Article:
Communicating with Your Childcare Provider

You have chosen the people who will care for your baby in your absence. As parents, it is your responsibility to communicate your baby’s needs and your expectations clearly to the person who is caring for your baby.

It can be uncomfortable to assertively instruct experienced childcare providers on how to care for your baby. But, this is your baby. Nobody knows your baby like you do, not even a seasoned childcare provider. You are helping both the baby and the childcare provider by offering detailed guidance on your baby’s unique needs, likes, and dislikes.

Also, whomever is caring for your baby should look to you for guidance on how you want your child to be cared for, not tell you what your baby needs or how you should feed your baby.

Consider this childcare experience to be practice for your first parent-teacher school conferences. You know what’s best for your child, you are your child’s best advocate. The teacher is there to give you feedback on what they notice about your child when they are caring for them, not tell you how to parent.  Perhaps you aren’t feeling too confident as a parent, and that’s ok. Keep moving through that discomfort and speak assertively anyway.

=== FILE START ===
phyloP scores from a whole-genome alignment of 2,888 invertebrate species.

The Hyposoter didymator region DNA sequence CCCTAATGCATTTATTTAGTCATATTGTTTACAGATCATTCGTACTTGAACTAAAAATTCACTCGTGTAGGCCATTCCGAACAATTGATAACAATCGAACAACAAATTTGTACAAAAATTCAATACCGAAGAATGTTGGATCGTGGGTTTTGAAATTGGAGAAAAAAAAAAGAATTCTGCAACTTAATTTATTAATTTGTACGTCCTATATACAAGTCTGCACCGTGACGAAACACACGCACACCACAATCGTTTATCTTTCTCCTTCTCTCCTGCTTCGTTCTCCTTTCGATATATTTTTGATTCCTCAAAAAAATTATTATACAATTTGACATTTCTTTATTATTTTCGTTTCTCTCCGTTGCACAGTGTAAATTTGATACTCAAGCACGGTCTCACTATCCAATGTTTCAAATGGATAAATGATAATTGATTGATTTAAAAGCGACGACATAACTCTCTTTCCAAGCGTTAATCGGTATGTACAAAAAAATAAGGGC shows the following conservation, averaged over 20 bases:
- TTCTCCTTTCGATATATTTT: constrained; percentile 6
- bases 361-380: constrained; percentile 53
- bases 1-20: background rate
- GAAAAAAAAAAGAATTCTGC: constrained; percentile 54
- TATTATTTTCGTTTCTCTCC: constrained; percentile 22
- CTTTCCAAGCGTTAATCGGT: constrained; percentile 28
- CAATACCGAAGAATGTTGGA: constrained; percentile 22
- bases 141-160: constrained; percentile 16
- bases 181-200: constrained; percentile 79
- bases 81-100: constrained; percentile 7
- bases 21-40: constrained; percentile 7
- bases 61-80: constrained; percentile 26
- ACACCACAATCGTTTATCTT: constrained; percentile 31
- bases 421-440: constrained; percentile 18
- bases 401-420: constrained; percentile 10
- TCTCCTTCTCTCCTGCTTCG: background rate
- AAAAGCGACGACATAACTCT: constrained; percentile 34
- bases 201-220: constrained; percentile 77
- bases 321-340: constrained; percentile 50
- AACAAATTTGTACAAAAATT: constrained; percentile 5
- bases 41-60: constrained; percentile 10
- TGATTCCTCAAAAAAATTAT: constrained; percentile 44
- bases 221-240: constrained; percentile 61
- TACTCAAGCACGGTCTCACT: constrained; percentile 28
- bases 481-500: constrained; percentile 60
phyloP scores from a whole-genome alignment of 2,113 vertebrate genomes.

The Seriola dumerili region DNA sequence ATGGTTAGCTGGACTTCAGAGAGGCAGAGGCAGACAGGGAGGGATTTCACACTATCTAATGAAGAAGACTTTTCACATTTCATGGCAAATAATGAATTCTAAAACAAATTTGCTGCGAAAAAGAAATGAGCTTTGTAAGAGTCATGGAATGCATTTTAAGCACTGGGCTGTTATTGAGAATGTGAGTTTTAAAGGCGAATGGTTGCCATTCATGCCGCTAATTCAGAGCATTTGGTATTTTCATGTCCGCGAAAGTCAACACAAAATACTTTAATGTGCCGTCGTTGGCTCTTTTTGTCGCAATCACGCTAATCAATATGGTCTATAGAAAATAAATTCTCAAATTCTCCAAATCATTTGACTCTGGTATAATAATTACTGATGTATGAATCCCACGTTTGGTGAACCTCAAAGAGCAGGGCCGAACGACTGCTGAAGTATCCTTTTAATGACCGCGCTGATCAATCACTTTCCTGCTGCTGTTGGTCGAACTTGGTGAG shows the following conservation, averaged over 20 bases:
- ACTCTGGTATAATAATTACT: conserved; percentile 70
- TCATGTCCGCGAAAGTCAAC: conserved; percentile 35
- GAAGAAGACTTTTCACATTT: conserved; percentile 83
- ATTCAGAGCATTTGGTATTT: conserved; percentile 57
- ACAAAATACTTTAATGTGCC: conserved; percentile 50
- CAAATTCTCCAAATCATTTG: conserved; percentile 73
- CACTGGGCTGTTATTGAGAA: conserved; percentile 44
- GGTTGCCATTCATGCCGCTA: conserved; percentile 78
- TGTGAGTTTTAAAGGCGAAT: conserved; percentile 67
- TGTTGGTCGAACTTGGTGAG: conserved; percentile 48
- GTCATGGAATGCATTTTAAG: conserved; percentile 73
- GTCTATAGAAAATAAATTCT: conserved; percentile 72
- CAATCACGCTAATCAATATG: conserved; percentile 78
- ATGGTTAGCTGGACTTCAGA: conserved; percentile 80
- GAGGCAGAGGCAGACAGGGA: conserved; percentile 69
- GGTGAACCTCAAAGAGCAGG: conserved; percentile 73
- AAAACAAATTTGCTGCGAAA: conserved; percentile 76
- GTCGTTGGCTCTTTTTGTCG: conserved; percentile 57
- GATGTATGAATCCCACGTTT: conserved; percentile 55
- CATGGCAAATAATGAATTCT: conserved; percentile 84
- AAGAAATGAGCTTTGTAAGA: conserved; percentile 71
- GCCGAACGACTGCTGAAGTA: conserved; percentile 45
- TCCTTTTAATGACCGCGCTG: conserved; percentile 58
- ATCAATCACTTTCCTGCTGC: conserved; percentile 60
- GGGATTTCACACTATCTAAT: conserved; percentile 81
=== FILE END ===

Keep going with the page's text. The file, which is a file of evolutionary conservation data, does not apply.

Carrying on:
If childcare asks for more milk than you’ve been sending

  • When a childcare provider asks you to send more milk, they may or may not ask in a sensitive, curious way. You find yourself feeling triggered or upset by the request.
  • Before responding to the request for more milk, pause, breathe and check in with yourself. Ideally, your child care provider is providing reflections on your baby’s behavior rather than telling you what to do. If they don’t provide you with much feedback on your child’s behavior, begin by responding calmly with curious questions about your child.
  • “What are you noticing that makes you think he needs more milk?”
  • “After which bottles are you noticing this behavior?”
  • “What are you doing to try to provide nonnutritive sucking time to the baby along with nutritive eating time?”
  • “How long does it take for baby to finish a bottle?”
  • Can you please take some notes about what you are seeing this week and we can discuss the possibility of me bringing more milk?  Thanks!
  • Consider that the baby may actually need more milk 
  • Ask yourself:
  • Has baby dropped an overnight feeding?
  • How many times in 24 hours  does baby nurse when we you are home together on the weekend? Does baby still seem satisfied after nursing?
  • Are you pumping more than baby is eating at daycare- aka can you afford to send in more milk?